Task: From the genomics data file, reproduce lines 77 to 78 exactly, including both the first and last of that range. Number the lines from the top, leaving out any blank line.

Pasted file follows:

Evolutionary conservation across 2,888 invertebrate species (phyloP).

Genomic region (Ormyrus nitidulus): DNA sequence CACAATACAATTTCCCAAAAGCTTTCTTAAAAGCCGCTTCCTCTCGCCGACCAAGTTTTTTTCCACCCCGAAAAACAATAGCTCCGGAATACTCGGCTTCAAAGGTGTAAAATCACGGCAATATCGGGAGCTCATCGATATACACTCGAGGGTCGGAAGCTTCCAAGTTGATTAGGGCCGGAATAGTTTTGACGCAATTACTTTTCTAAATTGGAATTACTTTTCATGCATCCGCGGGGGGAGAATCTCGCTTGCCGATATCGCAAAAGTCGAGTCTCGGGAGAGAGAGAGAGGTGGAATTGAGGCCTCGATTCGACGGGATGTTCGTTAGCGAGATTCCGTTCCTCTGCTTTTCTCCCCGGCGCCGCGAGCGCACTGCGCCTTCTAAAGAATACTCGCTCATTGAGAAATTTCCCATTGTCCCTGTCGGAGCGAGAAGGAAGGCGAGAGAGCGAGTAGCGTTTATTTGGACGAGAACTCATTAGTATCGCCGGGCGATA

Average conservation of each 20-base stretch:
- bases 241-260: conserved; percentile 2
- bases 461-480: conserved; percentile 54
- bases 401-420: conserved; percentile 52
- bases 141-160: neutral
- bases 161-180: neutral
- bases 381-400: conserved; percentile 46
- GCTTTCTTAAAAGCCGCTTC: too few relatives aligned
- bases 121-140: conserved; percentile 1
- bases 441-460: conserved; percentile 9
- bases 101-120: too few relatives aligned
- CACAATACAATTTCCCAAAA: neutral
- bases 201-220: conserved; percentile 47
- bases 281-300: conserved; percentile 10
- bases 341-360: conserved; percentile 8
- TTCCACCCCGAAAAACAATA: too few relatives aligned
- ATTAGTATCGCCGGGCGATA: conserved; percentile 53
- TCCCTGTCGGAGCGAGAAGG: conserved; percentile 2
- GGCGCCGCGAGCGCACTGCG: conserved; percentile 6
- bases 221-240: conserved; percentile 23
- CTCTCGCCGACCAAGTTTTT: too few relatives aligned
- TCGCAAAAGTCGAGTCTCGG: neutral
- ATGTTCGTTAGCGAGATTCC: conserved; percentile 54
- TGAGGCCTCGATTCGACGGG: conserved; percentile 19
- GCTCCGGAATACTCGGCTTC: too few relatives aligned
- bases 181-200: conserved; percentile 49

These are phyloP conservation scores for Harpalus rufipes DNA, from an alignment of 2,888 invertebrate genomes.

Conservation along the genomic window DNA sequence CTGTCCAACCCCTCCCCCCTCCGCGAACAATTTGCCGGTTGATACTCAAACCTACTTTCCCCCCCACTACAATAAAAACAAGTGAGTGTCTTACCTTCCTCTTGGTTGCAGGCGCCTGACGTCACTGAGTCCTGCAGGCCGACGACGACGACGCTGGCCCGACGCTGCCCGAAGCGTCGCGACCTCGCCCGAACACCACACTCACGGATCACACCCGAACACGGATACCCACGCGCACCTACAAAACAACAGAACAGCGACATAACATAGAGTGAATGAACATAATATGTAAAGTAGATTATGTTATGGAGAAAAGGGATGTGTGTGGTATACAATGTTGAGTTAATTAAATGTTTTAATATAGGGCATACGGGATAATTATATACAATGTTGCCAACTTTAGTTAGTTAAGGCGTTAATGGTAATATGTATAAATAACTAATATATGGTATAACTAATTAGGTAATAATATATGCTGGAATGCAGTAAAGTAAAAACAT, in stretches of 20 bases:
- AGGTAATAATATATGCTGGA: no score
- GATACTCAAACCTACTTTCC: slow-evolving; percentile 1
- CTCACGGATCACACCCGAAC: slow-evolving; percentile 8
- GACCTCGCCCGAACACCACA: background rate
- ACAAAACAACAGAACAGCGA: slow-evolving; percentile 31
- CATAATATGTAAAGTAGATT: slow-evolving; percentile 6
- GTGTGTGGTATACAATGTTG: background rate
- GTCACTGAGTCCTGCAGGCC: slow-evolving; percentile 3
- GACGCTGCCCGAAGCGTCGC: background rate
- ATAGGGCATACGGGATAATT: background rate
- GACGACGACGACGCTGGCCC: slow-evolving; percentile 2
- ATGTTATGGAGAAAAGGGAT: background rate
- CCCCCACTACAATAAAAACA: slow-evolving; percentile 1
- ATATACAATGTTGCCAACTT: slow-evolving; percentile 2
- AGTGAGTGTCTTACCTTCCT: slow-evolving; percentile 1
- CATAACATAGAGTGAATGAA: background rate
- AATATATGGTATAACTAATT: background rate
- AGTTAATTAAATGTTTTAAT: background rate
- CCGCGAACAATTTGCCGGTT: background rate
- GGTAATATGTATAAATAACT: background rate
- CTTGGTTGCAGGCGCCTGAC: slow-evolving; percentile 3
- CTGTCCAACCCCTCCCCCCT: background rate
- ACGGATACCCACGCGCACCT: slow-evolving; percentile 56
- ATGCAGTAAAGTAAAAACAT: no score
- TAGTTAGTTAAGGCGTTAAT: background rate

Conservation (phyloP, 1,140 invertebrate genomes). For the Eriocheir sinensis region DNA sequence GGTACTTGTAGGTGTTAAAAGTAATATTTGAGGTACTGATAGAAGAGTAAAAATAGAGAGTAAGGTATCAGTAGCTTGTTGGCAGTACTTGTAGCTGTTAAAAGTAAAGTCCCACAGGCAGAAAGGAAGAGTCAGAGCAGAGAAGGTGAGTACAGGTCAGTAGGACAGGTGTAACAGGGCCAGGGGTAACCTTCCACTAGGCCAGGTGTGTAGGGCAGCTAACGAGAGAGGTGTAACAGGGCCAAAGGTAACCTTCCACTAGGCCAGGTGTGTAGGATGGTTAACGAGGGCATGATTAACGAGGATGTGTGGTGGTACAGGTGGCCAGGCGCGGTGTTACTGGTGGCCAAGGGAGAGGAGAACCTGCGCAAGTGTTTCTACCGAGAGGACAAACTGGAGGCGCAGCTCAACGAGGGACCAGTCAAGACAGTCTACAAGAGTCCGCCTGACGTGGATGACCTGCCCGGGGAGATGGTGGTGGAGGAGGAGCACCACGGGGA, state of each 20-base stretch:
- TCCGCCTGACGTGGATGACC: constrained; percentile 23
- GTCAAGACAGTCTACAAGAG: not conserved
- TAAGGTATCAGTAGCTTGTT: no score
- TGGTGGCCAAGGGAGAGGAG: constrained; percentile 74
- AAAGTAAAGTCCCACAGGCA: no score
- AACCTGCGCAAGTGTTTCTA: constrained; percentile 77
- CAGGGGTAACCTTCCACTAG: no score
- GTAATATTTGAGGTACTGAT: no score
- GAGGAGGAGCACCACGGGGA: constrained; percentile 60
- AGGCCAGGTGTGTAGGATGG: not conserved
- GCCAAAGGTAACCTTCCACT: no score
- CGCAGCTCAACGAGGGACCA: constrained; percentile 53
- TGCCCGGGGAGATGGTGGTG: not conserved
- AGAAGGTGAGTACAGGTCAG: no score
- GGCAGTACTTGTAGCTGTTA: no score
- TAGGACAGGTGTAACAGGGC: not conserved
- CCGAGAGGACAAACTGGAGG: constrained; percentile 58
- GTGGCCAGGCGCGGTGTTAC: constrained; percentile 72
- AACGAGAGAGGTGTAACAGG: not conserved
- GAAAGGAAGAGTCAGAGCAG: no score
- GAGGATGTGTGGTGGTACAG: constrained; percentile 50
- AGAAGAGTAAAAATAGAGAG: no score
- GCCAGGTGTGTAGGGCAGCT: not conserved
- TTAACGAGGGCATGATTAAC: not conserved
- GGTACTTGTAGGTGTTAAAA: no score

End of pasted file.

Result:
- GAGGATGTGTGGTGGTACAG: constrained; percentile 50
- AGAAGAGTAAAAATAGAGAG: no score